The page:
Ayad Akhtar’s first novel, American Dervish, is a coming-of-age story about a young American Muslim, Hayat Shah, who grows up in 1980s Milwaukee. Raised by secular Muslim parents, Hayat's first real encounter with Islam begins when his mother's best friend from Pakistan, Mina, arrives with her five-year old son, Imran, to live with the Shahs. For years, Mina has been nothing but a photograph to Hayat and a character in his mother's romantic reminiscences of her childhood in Pakistan. Upon entering his life, Mina not only captures Hayat's heart but also his soul, acting as his teacher as she navigates him through the world of Islam. Through their nightly readings of the Quran, Hayat -- who is captivated by Mina's beauty -- also falls in love with the religion. His religious awakening is thus painfully and often confusingly enmeshed with his sexual awakening. When Mina begins dating a Jewish doctor, Nathan, Hayat's jealousy rears its ugly head. At the same time, Hayat is exposed to anti-semitic sentiments from within his own community, and soon he begins to regard Nathan not just as a competitor but also as an unfit human being. Determined to save his beloved Mina, Hayat embarks on a path of destruction that will not only tear their love apart but also leave him emotionally scarred for the rest of his life.
In a post-9/11 world, Akhtar's novel is important for a variety of reasons, chief among them being that Akhtar creates a portrait of a family that breaks all stereotypes. Hayat's father, Naveed, is not a mullah (an Islamic cleric) and his mother does not wear a burqa. Instead, his father, a neurosurgeon, eschews religion, is an alcoholic, and cheats routinely on his wife. Muneer, Hayat's mother, is an educated psychologist who gave up her degree to care for her family. She is a firebrand who does not spare her son from his father's infidelities. While both his parents are Pakistani immigrants, the family, much to Muneer's chagrin, refuses to socialize with others from their community.
But what makes the book most compelling is Akhtar's creation of complex characters. There is no black and white. Naveed, for example, may be an alcoholic who cheats on his wife, but he also has a heart. Naveed's soft side is best illustrated in the father-son relationship he builds with Mina's son Imran, whom he calls "Kurban" much to Hayat's chagrin. "Kurban," an Urdu word meaning "sacrifice," is also used to address a loved one. “It was strange to see father behaving so warmly towards the boy,” Hayat recalls. “The stinging I felt when I first heard father use the term of endearment 'kurban' for Imran would recur, and I would grow accustomed to it.”
Photo of the author by Nina Subin
Similarly, Mina, who had suffered from the conservative society and family in Pakistan, is still hopelessly attached to her religion to the point where she will not consider marrying Nathan until he converts. This complexity of scenarios is best illustrated in a scene where Nathan is subjected to an anti-semitic sermon at the mosque while he is seriously considering a conversion. Naveed tells Nathan:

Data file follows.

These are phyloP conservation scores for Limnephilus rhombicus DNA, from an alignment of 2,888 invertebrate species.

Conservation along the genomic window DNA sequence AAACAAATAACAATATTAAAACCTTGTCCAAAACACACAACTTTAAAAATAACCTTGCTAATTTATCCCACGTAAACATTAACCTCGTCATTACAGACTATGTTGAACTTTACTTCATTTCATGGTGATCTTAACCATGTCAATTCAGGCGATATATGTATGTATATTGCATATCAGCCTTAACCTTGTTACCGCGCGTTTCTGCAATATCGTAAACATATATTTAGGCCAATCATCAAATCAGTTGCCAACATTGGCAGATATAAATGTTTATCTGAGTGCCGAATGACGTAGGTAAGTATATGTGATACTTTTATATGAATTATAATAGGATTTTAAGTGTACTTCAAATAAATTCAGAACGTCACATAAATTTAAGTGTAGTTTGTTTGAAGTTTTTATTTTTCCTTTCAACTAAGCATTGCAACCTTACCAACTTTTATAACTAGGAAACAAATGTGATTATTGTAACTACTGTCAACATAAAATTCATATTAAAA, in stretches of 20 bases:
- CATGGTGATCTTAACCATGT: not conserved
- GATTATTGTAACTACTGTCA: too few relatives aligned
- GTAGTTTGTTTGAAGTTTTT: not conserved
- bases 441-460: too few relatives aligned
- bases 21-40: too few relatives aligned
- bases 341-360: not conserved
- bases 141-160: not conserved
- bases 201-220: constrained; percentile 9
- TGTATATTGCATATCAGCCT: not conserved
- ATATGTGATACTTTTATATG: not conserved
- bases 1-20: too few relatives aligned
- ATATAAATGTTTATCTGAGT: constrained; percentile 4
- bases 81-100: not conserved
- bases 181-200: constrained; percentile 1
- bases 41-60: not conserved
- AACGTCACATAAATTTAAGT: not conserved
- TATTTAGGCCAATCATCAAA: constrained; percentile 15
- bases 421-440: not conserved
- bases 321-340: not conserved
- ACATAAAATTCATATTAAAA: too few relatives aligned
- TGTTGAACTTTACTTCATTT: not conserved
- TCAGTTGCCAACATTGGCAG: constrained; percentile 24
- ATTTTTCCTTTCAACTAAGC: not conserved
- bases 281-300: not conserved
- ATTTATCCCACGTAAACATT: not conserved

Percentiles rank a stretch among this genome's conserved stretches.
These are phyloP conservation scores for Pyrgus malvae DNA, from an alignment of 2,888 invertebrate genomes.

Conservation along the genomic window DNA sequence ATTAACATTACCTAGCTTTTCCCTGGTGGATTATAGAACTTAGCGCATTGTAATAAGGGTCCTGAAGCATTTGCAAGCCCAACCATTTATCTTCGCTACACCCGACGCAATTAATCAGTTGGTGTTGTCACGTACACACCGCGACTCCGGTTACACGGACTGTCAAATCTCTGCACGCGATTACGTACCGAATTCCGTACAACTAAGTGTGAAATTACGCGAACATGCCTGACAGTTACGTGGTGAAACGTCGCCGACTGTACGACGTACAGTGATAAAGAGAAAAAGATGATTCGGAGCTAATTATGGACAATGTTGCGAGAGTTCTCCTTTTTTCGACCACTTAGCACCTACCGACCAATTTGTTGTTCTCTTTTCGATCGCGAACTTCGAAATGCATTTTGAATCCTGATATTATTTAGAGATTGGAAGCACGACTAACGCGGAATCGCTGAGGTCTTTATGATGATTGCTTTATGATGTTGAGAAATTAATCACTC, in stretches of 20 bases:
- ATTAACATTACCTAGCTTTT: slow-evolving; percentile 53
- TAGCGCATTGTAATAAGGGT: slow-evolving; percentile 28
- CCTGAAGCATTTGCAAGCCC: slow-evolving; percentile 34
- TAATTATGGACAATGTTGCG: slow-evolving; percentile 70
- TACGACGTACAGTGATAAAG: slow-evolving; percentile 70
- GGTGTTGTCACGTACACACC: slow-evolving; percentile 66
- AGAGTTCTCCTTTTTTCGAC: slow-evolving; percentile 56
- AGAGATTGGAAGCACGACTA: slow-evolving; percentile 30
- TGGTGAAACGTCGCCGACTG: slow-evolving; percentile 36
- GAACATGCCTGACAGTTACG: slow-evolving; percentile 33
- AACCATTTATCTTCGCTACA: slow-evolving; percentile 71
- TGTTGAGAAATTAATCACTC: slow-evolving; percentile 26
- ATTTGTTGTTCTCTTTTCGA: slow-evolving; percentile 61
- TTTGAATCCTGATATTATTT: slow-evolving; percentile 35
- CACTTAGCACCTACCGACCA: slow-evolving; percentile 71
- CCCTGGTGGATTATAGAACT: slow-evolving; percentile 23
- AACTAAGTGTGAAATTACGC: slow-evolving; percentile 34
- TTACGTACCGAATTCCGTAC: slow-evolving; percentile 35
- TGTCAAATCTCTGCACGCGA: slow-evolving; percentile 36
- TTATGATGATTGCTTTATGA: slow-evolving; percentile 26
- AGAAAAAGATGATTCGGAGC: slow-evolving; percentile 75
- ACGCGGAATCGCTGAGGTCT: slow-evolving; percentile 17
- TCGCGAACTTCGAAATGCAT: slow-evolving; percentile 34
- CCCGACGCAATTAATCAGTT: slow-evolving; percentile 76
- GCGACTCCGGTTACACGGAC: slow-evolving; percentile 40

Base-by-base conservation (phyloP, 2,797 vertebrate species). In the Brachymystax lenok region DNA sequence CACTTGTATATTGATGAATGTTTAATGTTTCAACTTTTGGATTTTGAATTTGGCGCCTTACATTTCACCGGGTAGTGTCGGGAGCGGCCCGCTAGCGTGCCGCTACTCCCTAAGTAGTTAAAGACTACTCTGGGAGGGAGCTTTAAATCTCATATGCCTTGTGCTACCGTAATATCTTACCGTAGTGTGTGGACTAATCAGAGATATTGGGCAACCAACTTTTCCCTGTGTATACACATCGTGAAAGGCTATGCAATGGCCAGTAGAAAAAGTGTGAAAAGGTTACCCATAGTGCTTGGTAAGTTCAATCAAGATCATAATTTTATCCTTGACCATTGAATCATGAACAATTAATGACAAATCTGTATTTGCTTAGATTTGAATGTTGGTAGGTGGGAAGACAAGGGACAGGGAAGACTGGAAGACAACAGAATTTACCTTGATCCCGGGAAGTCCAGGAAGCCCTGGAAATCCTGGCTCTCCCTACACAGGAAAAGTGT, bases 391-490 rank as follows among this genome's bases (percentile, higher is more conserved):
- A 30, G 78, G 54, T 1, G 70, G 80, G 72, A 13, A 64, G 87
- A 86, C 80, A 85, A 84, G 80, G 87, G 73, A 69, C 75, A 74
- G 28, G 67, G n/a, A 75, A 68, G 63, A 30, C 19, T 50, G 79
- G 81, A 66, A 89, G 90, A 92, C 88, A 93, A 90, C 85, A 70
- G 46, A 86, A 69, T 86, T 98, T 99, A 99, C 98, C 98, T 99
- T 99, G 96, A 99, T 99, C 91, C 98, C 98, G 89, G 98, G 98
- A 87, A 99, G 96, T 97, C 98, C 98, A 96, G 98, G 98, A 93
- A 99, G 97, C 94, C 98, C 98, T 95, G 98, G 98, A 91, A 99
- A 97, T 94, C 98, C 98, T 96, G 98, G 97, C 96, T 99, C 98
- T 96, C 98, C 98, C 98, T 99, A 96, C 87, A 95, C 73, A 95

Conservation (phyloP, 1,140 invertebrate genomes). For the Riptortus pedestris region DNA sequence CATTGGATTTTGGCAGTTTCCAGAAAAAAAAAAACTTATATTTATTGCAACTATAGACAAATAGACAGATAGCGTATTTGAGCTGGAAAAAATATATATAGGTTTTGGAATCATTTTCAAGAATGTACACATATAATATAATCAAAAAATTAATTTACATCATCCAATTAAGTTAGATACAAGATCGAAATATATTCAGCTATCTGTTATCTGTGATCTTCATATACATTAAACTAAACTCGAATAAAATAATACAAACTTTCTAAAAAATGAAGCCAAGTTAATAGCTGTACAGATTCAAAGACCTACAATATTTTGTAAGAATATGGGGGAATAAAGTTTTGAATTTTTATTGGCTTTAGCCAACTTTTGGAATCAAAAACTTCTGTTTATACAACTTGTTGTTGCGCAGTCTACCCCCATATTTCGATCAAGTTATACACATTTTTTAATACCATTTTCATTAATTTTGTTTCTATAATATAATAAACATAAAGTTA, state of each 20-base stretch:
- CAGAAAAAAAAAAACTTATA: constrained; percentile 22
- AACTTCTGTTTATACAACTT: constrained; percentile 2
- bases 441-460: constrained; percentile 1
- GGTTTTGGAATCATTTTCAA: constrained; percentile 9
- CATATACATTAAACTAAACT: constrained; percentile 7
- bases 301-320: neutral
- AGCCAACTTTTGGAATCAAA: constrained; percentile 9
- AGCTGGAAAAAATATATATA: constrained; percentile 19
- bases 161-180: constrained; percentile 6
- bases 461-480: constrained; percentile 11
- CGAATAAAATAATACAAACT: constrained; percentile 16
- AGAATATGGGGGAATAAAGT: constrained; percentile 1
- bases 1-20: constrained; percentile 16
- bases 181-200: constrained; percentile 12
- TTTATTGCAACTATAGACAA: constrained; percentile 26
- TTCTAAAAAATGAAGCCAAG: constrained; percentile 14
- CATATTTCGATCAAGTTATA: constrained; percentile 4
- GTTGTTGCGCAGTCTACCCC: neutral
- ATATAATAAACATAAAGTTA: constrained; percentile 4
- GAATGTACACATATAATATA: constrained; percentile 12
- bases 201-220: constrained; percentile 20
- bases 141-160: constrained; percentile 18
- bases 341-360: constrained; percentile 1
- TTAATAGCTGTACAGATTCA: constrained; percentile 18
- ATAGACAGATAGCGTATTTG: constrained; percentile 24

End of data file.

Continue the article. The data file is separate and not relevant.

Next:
"I didn't want you go to because these people are idiots. Plain and simple! They have nothing better to do with their time than to insult our intelligence. The last time I suffered through one of Souhef's stupid khutbahs [sermons], that same numbskull went on about how many years in hell we would have to spend for telling a lie, and how many years for dishonoring our parents and how many years for turning our backs on the Afghani brothers fighting the Soviets. He had it all worked out."
Secondly, while the Quran is a much maligned book in these modern times, Akthar manages to show us both the beauty and the darkness of the book by including passages from the Holy Book in his novel. For those who have only the vaguest idea of what the Quran says, American Dervish could serve as a gateway into the world of Islamic verse.
Akthar's background as an actor and screenwriter (he created and starred in the films The War Within and acted in HBO's Too Big to Fail) is evident in his execution of plot twists and turns to keep up the pace of the story, as well as in his detailed description of scenes as they unfold. At times, his prose falters, slipping into clichés and overly melodramatic turns of phrase. “I slept soundly that night, held in restful sleep like a baby in a mother's loving arms,” he writes in the prologue describing a college-aged Hayat's first encounter with eating a pork sausage. While the prologue and the epilogue hint at a sequel, it may be superfluous in an otherwise tight and compelling novel.
Ultimately, American Dervish paints a compelling portrait of a modern Muslim American family that transcends stereotypes. In many ways, it is an American novel -- the story of a young American boy who finds both love and God in one eventful summer and risks losing them both.
Anisha Sridhar is a writer and graduate student at NYU. She also blogs at The Chilli Pepper Review.
The previous issue of Hyphen is available in its entirety for your perusing pleasure. Almost as good as having it right in your hands!